Just so you know, my husky hates the rain and of course, LOVES the snow.  My horse was the same way.  I think they all imagined that the sky was falling verses the gentle feel of drifting snow flakes on them.  So as you can see, I rarely rode in the rain (unless we got caught and then we’d hurry home) or walked the dog in the rain.  My husky will go out as far at the bottom of the driveway and turn around and go back inside!  What a bunch of wimps!!!!!


Pets and Your Love Life: What the Experts Say

By Helen Anne Travis and comments by Diane Weinmann


Want to be a better spouse or partner? Take a few lessons from your pet. Pet’s always get it right and are pure love!


That’s the advice of Dr. Tiffany Margolin, DVM and author of “Relationship Reset: Get Her To Love You As Much As Your Dog Does.”


Pets can teach us everything from how to greet our partners when they come home after a long day, the importance of turning off the television and spending quality time with our partners, and even how to end a fight gracefully, she says.


Then there’s the art of the agenda-less soft touch. You know how a cat pushes against your hand when you rub her cheek? We humans have the same response to a soft touch, explains Margolin. “There are a lot of relationship subtleties you can learn from having a pet.”  Diane’s dog will just lean onto her leg for an hour just craving comforting contact.


Learning To Care For Others


For many people, having a pet is how we learn to take care of something other than ourselves, says Dr. Laurie Hess, a board certified avian veterinarian and owner of the Veterinary Center for Birds and Exotics in Bedford Hills, New York.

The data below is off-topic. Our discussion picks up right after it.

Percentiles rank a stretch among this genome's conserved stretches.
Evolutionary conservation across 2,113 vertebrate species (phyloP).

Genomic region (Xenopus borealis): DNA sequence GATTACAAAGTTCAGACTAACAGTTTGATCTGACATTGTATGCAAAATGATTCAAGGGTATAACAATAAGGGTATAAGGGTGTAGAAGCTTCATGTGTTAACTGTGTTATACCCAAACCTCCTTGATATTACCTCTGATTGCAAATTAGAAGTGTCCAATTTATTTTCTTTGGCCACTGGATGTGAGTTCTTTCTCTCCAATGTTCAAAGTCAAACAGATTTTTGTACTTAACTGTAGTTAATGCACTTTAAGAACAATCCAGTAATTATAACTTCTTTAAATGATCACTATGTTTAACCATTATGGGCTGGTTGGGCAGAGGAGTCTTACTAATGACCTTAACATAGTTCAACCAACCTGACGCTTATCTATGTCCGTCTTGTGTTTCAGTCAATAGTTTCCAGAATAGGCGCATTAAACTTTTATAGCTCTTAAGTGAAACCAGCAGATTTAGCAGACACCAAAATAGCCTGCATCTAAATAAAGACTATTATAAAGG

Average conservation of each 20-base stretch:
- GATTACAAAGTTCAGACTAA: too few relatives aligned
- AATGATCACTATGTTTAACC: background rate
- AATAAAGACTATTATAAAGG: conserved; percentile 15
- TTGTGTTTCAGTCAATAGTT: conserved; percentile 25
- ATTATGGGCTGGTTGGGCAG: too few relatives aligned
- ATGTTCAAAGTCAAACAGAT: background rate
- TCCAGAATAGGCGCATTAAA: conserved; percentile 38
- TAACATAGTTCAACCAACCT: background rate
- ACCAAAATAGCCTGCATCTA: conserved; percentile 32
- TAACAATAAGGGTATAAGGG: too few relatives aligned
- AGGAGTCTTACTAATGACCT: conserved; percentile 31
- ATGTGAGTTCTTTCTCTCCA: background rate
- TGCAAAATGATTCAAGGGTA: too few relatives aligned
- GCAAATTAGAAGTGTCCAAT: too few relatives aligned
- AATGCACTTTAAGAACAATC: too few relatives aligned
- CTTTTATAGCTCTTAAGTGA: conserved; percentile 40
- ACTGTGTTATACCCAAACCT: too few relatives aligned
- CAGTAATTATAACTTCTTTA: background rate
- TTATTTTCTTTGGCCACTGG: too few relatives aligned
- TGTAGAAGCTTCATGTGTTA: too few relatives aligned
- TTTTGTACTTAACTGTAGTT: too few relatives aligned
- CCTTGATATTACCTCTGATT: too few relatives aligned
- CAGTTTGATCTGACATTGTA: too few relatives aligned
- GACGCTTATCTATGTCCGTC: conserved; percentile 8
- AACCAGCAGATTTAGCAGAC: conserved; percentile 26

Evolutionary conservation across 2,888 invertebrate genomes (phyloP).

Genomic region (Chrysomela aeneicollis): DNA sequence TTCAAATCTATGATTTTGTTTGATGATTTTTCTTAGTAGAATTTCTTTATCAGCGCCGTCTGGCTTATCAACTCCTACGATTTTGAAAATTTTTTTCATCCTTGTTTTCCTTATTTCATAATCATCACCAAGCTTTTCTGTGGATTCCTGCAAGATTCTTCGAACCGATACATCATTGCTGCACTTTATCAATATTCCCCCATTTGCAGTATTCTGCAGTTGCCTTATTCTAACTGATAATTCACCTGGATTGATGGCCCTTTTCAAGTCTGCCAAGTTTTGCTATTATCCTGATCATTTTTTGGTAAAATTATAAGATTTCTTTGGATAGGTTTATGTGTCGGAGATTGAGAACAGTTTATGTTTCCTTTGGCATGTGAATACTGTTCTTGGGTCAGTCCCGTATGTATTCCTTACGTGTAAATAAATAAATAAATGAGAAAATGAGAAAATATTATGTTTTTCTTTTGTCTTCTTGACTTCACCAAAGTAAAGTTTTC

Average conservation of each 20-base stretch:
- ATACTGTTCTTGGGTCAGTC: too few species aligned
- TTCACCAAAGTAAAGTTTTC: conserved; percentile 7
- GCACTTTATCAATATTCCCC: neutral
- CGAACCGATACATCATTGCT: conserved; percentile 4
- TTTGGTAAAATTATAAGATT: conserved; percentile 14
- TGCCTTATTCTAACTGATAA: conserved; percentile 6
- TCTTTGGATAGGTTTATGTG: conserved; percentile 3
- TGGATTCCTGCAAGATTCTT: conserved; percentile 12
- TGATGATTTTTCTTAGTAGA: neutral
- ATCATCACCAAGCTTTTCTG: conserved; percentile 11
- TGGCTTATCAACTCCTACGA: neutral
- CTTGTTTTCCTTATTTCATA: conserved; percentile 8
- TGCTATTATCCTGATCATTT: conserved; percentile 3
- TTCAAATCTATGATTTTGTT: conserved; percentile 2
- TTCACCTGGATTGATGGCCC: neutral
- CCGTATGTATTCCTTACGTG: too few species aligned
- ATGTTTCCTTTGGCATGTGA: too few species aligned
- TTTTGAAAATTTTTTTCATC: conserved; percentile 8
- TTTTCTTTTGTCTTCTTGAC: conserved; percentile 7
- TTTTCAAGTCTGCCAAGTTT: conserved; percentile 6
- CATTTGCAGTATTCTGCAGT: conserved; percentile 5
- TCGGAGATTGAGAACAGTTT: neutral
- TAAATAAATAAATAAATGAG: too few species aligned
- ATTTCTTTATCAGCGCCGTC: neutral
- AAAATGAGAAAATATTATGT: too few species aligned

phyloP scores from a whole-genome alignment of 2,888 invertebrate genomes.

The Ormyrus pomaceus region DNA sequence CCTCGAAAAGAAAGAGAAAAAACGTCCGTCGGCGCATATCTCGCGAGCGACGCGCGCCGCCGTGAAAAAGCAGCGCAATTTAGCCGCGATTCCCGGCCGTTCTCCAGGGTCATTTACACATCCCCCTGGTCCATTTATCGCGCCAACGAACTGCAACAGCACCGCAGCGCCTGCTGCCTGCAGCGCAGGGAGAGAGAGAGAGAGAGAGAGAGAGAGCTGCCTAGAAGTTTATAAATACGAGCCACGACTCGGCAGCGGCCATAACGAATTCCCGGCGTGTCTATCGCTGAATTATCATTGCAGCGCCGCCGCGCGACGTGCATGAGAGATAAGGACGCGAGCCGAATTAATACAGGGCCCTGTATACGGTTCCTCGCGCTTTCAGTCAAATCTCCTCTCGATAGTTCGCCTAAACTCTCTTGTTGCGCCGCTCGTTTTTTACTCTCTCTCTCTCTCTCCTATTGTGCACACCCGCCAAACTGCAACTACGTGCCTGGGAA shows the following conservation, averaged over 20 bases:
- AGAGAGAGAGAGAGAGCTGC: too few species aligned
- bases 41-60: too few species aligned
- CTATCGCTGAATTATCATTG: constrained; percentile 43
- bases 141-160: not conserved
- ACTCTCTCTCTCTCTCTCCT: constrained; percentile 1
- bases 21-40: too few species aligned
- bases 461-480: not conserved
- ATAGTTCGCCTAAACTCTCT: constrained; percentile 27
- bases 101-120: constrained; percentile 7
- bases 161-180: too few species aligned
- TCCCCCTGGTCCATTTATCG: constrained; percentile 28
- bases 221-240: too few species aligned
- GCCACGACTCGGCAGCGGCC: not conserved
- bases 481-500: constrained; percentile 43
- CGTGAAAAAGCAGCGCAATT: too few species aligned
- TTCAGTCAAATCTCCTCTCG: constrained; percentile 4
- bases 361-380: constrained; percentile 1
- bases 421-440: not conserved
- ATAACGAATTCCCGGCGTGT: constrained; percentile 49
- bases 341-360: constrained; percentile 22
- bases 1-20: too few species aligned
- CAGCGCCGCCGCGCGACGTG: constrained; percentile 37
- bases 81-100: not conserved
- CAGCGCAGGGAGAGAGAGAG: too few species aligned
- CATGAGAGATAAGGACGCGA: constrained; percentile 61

Pets teach us how to bond and how to love; from them we learn the art of reading body language and moods, she says. All of these are very important traits to pay attention to in a romantic partner.


“Animals teach you intuition,” says Margolin. They also teach us patience.


“You have to be patient,” she adds. “That puppy will [sometimes] pee on the carpet 50 times before it learns.”


Pets may make us better people, but does that come across loud and clear to our potential partners?


Experts say the answer is yes. And to understand why, you have to go back in time to the early 19th century.


Keeping Up With The 1800s Joneses


People first started having pets, in the modern sense of the word, in the early 1800s, says Dr. Diana Ahmad, University of Missouri curators’ distinguished teaching professor and author of the book “Success Depends on the Animals: Emigrants, Livestock, and Wild Animals on the Overland Trails, 1840-1869.”


A few interesting things led to this pet phenomenon, she explains. Middle and upper class people finally had the means to take care of animals they didn’t plan to eat. The large number of people traveling west at that period were keen to bring along a dog for protection, or a cat that reminded them of the family they’d never see again (remember, there was no Skype or email back then). Finally, a series of books by authors like Charlotte Elizabeth Tonna and Lydia Maria Child suggested that how we treat animals reflected on our family’s social status. “It was a ‘keeping up with the Joneses’ thing,” Ahmad.